W3C home > Mailing lists > Public > www-style@w3.org > June 2013

Re: [cssom] Author-defined at-rules

From: Jon Rimmer <jon.rimmer@gmail.com>
Date: Sat, 29 Jun 2013 01:52:21 +0100
Message-ID: <CA+ZDCiCHVco6FaUOrkEQezrPC0avVWTzPJJDXWHuUqj_PJqB-A@mail.gmail.com>
To: Simon Sapin <simon.sapin@exyr.org>
Cc: www-style list <www-style@w3.org>
OK,

I see this as a way of putting any declarative, presentational
configuration for libraries/polyfills within CSS itself. For example,
consider the following example:

#panel {
    var-janimation: bounce;
    var-dragzone: four-corners;
}

@var-jtimeline bounce {
    0s {
        top: 10px !timing(ease)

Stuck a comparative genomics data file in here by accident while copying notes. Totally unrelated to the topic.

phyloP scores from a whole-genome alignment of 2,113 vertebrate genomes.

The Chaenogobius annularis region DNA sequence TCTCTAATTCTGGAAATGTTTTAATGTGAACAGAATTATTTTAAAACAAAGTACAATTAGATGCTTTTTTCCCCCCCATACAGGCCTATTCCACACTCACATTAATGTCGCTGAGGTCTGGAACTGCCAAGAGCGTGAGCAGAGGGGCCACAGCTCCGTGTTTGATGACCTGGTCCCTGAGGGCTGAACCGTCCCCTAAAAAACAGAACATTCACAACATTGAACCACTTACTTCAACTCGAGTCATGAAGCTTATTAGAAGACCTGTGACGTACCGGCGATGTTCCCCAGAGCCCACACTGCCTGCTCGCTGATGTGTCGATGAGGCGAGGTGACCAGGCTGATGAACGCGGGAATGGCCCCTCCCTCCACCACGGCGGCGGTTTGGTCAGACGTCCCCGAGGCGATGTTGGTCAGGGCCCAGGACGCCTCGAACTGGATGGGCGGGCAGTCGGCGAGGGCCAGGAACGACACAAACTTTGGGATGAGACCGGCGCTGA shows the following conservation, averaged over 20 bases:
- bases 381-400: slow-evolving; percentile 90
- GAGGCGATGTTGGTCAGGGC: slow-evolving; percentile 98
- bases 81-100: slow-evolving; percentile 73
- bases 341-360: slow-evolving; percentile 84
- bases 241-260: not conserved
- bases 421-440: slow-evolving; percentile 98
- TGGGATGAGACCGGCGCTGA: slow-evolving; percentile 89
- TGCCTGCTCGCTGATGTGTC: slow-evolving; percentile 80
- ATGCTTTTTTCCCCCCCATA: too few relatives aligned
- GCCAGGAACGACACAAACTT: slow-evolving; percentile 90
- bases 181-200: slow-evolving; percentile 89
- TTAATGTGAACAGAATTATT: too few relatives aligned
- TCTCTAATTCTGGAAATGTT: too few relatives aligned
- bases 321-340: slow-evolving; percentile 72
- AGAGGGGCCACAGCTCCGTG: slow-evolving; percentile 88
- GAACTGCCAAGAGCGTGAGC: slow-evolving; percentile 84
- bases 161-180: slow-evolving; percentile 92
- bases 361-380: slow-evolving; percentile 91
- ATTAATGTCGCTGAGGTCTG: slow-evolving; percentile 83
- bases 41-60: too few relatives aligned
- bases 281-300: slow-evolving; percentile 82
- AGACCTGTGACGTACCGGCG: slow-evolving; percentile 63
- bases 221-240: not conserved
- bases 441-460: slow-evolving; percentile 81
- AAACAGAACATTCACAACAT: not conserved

}

    1s {
        top: 10px !timing(ease)
    }
}

@var-dragzone four-corners {
    rect(0, 0, 5%, 5%)
    rect(95%, 0, 100%, 5%)
    rect(0, 95%, 5%, 100%)
    rect(95%, 95%, 100%, 10%)
}

Here, imagine I have a couple of JS libraries: One for animation, perhaps
built atop Web Animations, that lets you define a keyframed animation where
keyframes have a time value and properties support an independently
specified timing function. The second allows a drag zone to be specified
via a configured group of hot-spots.

There is plenty more information that could be embedded within custom
at-rules: layouts, audio cues, formulas, gesture descriptions, etc. That's
the point, and it gets to the heart of the idea of the extensible web and
"use case zero"[1]: Providing capabilities that are generally enabling, not
just targeted at some preconceived use case, and that allow libraries to
integrate with and extend existing infrastructure in a *natural* way. CSS